For the past two weeks we have basically took the crash course into data journalism and may have more to go. In this current section of it, it focuses more on the visulizations that have appeared with the data which in a sense puts into visual everything that has been read so far. One thing that stands true about these infographics is that they definitely capture the reader’s attention through relevant graphics. For example, there is an infographic which illustrates how many times a quarterback is mentioned on ESPN by showing their mentions in the QB’s size (i.e. the biggest QB illustrated had the most mentions). Now there to do to these graphics than just look at the pretty pictures. As part of the word suggests, infographics give us information. Take the New York Times infographic entitled, “Reshaping New York”. If you click on a certain section of the city it begins a tour of that area. Click again and it shows you what it looked like roughly 10 years ago and what it looked like recently. So for infographics in that sense, it is not only putting you in the know but giving you what you want to know.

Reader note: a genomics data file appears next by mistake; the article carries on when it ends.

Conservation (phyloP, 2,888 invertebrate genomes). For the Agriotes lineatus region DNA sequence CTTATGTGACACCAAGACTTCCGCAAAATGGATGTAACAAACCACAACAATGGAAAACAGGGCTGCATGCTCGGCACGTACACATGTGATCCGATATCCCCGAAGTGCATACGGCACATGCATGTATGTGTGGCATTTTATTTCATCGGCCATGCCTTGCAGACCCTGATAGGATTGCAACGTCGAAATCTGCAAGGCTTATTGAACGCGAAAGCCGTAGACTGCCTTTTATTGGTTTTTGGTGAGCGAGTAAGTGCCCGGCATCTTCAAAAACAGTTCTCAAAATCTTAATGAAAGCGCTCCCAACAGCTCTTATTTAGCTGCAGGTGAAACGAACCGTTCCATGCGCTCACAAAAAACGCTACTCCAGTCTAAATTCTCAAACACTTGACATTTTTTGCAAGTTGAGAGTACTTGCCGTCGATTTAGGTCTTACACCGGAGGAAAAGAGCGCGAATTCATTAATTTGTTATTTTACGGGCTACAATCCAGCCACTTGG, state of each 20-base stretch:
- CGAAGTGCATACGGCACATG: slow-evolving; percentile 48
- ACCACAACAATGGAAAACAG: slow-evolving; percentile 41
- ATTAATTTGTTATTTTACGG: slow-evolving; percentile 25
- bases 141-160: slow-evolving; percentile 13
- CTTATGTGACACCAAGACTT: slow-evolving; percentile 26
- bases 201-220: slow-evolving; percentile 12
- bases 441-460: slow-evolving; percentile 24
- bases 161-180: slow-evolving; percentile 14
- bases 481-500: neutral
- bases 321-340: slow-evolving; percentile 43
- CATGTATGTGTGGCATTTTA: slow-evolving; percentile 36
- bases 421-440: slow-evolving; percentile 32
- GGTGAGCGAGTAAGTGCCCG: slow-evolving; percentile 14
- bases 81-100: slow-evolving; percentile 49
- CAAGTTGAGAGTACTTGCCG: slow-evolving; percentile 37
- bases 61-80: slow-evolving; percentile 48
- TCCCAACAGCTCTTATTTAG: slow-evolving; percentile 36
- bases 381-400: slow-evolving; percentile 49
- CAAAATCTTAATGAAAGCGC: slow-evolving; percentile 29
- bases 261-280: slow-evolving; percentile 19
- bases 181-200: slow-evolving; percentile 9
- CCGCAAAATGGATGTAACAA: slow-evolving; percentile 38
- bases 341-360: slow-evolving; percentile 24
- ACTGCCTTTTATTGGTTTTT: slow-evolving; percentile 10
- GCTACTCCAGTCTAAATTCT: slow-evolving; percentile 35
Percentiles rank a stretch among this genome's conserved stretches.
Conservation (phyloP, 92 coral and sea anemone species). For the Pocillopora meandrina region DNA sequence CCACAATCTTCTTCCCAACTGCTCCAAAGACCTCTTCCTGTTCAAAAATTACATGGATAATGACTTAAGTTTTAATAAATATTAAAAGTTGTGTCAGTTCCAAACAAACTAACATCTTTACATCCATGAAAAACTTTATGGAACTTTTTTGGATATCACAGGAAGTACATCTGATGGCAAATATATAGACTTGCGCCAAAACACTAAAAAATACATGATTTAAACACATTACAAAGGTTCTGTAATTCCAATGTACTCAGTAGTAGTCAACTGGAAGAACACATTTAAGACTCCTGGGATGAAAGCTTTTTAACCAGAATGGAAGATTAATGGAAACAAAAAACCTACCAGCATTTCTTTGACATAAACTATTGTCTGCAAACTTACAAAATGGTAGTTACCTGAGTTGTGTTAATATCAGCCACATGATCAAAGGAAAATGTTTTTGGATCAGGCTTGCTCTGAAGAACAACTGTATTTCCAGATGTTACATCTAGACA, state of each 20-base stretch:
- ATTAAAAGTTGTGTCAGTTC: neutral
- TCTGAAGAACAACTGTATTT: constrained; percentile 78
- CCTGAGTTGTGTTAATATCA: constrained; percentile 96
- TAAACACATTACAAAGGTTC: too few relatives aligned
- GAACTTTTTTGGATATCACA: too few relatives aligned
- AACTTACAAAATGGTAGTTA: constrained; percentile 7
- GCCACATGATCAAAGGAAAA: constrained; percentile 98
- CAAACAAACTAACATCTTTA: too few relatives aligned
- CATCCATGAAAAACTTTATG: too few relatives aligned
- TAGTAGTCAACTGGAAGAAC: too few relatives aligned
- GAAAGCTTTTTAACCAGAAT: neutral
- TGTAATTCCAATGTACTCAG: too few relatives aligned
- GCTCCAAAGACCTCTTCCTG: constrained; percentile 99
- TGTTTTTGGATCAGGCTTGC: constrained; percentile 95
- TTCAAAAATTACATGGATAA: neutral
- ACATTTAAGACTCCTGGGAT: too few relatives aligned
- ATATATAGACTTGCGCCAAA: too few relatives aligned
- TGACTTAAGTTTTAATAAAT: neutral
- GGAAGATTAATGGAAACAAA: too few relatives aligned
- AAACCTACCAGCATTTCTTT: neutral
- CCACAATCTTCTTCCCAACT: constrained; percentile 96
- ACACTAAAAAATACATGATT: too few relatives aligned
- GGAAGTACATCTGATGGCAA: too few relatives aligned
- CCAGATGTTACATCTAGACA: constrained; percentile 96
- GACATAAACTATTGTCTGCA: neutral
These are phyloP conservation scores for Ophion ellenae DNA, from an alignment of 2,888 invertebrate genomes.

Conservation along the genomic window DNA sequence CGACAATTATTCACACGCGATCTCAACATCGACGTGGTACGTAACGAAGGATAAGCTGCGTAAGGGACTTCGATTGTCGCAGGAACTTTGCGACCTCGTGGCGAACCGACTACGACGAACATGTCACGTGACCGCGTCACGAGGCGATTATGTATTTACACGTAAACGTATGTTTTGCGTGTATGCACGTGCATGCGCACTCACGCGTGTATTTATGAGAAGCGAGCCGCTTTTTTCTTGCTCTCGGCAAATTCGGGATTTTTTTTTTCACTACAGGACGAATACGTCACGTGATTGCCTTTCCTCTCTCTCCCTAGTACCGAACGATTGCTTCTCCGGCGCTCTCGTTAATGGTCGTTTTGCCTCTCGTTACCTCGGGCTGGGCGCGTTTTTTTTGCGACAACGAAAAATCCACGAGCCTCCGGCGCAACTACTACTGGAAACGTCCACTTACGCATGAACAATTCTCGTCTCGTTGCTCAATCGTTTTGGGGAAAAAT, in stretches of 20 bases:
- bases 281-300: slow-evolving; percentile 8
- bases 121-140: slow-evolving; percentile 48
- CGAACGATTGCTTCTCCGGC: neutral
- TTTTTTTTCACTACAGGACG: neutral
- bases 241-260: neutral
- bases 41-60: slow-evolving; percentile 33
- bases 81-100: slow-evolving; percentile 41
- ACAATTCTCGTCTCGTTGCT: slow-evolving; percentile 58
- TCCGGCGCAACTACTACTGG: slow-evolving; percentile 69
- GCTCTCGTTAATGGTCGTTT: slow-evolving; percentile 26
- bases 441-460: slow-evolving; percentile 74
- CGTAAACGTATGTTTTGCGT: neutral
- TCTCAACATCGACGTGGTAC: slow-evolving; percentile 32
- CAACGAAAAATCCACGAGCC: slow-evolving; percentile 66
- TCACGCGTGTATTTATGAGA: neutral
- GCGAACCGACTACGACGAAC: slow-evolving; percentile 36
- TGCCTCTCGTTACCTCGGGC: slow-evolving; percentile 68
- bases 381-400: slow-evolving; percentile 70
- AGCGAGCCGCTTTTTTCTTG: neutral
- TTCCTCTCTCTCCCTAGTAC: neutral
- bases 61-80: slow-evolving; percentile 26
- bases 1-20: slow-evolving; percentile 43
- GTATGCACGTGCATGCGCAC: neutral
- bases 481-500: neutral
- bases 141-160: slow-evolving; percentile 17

1. How can data visualizations give you too much information or unnecessary information?
2. How do you determine what type of infographic to use?
3. Does broadcast news requires an increase in the use of data visualizations?